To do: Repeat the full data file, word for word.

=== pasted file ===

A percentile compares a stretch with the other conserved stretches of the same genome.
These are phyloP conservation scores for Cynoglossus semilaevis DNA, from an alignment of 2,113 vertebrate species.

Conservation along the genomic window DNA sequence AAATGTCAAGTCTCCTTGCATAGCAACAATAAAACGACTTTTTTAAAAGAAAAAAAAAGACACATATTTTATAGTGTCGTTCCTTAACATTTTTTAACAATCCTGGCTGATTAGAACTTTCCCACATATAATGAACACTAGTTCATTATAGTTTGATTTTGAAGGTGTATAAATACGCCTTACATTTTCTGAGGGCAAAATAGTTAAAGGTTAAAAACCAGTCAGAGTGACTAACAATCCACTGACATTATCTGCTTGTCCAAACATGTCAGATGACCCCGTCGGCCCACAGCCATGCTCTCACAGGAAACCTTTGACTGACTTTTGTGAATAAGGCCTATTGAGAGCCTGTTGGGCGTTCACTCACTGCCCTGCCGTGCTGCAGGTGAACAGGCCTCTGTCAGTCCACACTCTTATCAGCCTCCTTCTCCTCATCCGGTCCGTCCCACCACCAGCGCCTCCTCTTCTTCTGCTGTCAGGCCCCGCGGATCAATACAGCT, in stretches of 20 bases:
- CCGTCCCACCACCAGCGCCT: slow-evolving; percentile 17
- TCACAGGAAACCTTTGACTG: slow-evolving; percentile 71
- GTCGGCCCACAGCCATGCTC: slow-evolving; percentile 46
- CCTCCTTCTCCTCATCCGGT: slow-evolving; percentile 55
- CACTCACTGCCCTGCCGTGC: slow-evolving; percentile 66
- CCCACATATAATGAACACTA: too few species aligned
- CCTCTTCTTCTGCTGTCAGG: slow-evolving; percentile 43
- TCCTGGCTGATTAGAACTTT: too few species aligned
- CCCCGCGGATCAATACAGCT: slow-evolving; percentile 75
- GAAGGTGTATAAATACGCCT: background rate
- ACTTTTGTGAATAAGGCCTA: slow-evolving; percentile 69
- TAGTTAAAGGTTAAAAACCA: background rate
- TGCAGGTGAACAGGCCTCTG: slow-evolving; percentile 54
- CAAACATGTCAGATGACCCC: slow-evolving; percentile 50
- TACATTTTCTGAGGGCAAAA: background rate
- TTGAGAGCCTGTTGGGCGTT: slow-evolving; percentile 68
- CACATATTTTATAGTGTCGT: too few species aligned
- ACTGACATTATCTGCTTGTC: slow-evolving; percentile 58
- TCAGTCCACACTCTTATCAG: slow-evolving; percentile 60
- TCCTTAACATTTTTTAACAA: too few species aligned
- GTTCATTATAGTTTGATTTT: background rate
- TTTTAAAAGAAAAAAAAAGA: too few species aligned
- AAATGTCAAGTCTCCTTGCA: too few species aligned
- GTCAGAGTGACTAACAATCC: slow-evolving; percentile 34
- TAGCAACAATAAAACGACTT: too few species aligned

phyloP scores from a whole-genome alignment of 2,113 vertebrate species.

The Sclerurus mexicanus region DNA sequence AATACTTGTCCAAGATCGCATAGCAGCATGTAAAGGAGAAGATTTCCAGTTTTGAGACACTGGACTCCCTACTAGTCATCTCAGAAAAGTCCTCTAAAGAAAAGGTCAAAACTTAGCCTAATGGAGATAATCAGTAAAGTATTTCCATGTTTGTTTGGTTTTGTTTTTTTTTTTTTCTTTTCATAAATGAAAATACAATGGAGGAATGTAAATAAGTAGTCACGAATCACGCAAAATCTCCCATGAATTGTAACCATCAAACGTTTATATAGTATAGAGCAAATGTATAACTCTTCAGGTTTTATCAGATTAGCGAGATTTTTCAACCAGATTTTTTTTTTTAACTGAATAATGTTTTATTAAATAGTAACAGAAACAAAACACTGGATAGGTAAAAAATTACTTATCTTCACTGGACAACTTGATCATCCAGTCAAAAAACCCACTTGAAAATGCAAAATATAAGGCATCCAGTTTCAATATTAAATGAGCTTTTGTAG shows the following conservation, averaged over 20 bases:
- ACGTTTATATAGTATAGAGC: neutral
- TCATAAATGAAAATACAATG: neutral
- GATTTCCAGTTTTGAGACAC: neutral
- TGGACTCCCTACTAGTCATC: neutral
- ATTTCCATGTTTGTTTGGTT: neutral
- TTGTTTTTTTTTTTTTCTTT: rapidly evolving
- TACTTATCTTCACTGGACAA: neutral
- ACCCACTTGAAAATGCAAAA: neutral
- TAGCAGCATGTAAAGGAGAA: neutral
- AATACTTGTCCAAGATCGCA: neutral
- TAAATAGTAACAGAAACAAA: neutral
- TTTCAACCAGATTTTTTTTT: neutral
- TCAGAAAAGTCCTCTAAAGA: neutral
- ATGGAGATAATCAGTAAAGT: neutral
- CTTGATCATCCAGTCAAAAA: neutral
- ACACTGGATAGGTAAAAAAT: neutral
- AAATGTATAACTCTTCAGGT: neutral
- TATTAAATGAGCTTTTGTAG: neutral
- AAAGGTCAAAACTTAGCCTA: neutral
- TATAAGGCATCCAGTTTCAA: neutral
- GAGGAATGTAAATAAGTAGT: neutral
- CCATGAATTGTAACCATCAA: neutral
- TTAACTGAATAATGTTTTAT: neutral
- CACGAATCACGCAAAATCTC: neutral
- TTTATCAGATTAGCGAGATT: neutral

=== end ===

A percentile compares a stretch with the other conserved stretches of the same genome.
These are phyloP conservation scores for Cynoglossus semilaevis DNA, from an alignment of 2,113 vertebrate species.

Conservation along the genomic window DNA sequence AAATGTCAAGTCTCCTTGCATAGCAACAATAAAACGACTTTTTTAAAAGAAAAAAAAAGACACATATTTTATAGTGTCGTTCCTTAACATTTTTTAACAATCCTGGCTGATTAGAACTTTCCCACATATAATGAACACTAGTTCATTATAGTTTGATTTTGAAGGTGTATAAATACGCCTTACATTTTCTGAGGGCAAAATAGTTAAAGGTTAAAAACCAGTCAGAGTGACTAACAATCCACTGACATTATCTGCTTGTCCAAACATGTCAGATGACCCCGTCGGCCCACAGCCATGCTCTCACAGGAAACCTTTGACTGACTTTTGTGAATAAGGCCTATTGAGAGCCTGTTGGGCGTTCACTCACTGCCCTGCCGTGCTGCAGGTGAACAGGCCTCTGTCAGTCCACACTCTTATCAGCCTCCTTCTCCTCATCCGGTCCGTCCCACCACCAGCGCCTCCTCTTCTTCTGCTGTCAGGCCCCGCGGATCAATACAGCT, in stretches of 20 bases:
- CCGTCCCACCACCAGCGCCT: slow-evolving; percentile 17
- TCACAGGAAACCTTTGACTG: slow-evolving; percentile 71
- GTCGGCCCACAGCCATGCTC: slow-evolving; percentile 46
- CCTCCTTCTCCTCATCCGGT: slow-evolving; percentile 55
- CACTCACTGCCCTGCCGTGC: slow-evolving; percentile 66
- CCCACATATAATGAACACTA: too few species aligned
- CCTCTTCTTCTGCTGTCAGG: slow-evolving; percentile 43
- TCCTGGCTGATTAGAACTTT: too few species aligned
- CCCCGCGGATCAATACAGCT: slow-evolving; percentile 75
- GAAGGTGTATAAATACGCCT: background rate
- ACTTTTGTGAATAAGGCCTA: slow-evolving; percentile 69
- TAGTTAAAGGTTAAAAACCA: background rate
- TGCAGGTGAACAGGCCTCTG: slow-evolving; percentile 54
- CAAACATGTCAGATGACCCC: slow-evolving; percentile 50
- TACATTTTCTGAGGGCAAAA: background rate
- TTGAGAGCCTGTTGGGCGTT: slow-evolving; percentile 68
- CACATATTTTATAGTGTCGT: too few species aligned
- ACTGACATTATCTGCTTGTC: slow-evolving; percentile 58
- TCAGTCCACACTCTTATCAG: slow-evolving; percentile 60
- TCCTTAACATTTTTTAACAA: too few species aligned
- GTTCATTATAGTTTGATTTT: background rate
- TTTTAAAAGAAAAAAAAAGA: too few species aligned
- AAATGTCAAGTCTCCTTGCA: too few species aligned
- GTCAGAGTGACTAACAATCC: slow-evolving; percentile 34
- TAGCAACAATAAAACGACTT: too few species aligned

phyloP scores from a whole-genome alignment of 2,113 vertebrate species.

The Sclerurus mexicanus region DNA sequence AATACTTGTCCAAGATCGCATAGCAGCATGTAAAGGAGAAGATTTCCAGTTTTGAGACACTGGACTCCCTACTAGTCATCTCAGAAAAGTCCTCTAAAGAAAAGGTCAAAACTTAGCCTAATGGAGATAATCAGTAAAGTATTTCCATGTTTGTTTGGTTTTGTTTTTTTTTTTTTCTTTTCATAAATGAAAATACAATGGAGGAATGTAAATAAGTAGTCACGAATCACGCAAAATCTCCCATGAATTGTAACCATCAAACGTTTATATAGTATAGAGCAAATGTATAACTCTTCAGGTTTTATCAGATTAGCGAGATTTTTCAACCAGATTTTTTTTTTTAACTGAATAATGTTTTATTAAATAGTAACAGAAACAAAACACTGGATAGGTAAAAAATTACTTATCTTCACTGGACAACTTGATCATCCAGTCAAAAAACCCACTTGAAAATGCAAAATATAAGGCATCCAGTTTCAATATTAAATGAGCTTTTGTAG shows the following conservation, averaged over 20 bases:
- ACGTTTATATAGTATAGAGC: neutral
- TCATAAATGAAAATACAATG: neutral
- GATTTCCAGTTTTGAGACAC: neutral
- TGGACTCCCTACTAGTCATC: neutral
- ATTTCCATGTTTGTTTGGTT: neutral
- TTGTTTTTTTTTTTTTCTTT: rapidly evolving
- TACTTATCTTCACTGGACAA: neutral
- ACCCACTTGAAAATGCAAAA: neutral
- TAGCAGCATGTAAAGGAGAA: neutral
- AATACTTGTCCAAGATCGCA: neutral
- TAAATAGTAACAGAAACAAA: neutral
- TTTCAACCAGATTTTTTTTT: neutral
- TCAGAAAAGTCCTCTAAAGA: neutral
- ATGGAGATAATCAGTAAAGT: neutral
- CTTGATCATCCAGTCAAAAA: neutral
- ACACTGGATAGGTAAAAAAT: neutral
- AAATGTATAACTCTTCAGGT: neutral
- TATTAAATGAGCTTTTGTAG: neutral
- AAAGGTCAAAACTTAGCCTA: neutral
- TATAAGGCATCCAGTTTCAA: neutral
- GAGGAATGTAAATAAGTAGT: neutral
- CCATGAATTGTAACCATCAA: neutral
- TTAACTGAATAATGTTTTAT: neutral
- CACGAATCACGCAAAATCTC: neutral
- TTTATCAGATTAGCGAGATT: neutral